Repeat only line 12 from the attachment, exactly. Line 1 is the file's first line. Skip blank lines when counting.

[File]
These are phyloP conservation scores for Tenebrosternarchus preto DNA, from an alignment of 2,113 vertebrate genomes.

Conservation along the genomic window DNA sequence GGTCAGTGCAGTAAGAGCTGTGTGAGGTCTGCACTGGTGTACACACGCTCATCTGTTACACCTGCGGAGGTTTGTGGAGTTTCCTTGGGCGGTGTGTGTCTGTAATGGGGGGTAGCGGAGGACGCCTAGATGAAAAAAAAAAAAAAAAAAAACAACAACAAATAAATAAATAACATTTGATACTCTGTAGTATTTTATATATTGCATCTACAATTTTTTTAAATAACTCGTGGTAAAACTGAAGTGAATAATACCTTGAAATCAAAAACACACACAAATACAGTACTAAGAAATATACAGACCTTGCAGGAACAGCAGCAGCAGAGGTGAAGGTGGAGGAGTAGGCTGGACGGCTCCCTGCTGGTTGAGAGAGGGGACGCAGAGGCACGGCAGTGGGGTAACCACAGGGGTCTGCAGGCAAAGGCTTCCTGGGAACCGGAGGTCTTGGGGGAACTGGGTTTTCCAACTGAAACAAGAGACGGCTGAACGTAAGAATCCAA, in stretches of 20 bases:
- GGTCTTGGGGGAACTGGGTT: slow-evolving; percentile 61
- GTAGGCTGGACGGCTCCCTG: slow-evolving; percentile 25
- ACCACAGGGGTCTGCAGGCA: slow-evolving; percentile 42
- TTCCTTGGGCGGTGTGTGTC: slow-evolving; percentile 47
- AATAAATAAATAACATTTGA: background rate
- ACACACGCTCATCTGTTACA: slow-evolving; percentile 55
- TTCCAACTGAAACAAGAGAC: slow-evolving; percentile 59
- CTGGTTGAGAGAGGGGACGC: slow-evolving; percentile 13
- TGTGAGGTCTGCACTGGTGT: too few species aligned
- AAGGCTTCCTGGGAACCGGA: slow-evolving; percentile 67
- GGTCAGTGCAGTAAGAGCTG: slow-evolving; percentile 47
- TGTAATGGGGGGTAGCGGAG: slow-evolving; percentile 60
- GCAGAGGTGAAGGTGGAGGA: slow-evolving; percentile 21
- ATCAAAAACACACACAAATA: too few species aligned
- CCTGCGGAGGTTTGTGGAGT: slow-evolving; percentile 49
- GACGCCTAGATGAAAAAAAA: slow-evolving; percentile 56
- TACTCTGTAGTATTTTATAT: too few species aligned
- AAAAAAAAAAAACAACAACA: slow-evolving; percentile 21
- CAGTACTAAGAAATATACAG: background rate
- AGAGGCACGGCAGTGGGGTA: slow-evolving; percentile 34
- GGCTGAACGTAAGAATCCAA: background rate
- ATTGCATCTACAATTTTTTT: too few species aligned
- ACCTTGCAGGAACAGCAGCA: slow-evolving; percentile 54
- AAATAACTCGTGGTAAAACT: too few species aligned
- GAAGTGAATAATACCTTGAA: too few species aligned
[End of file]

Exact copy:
- AAGGCTTCCTGGGAACCGGA: slow-evolving; percentile 67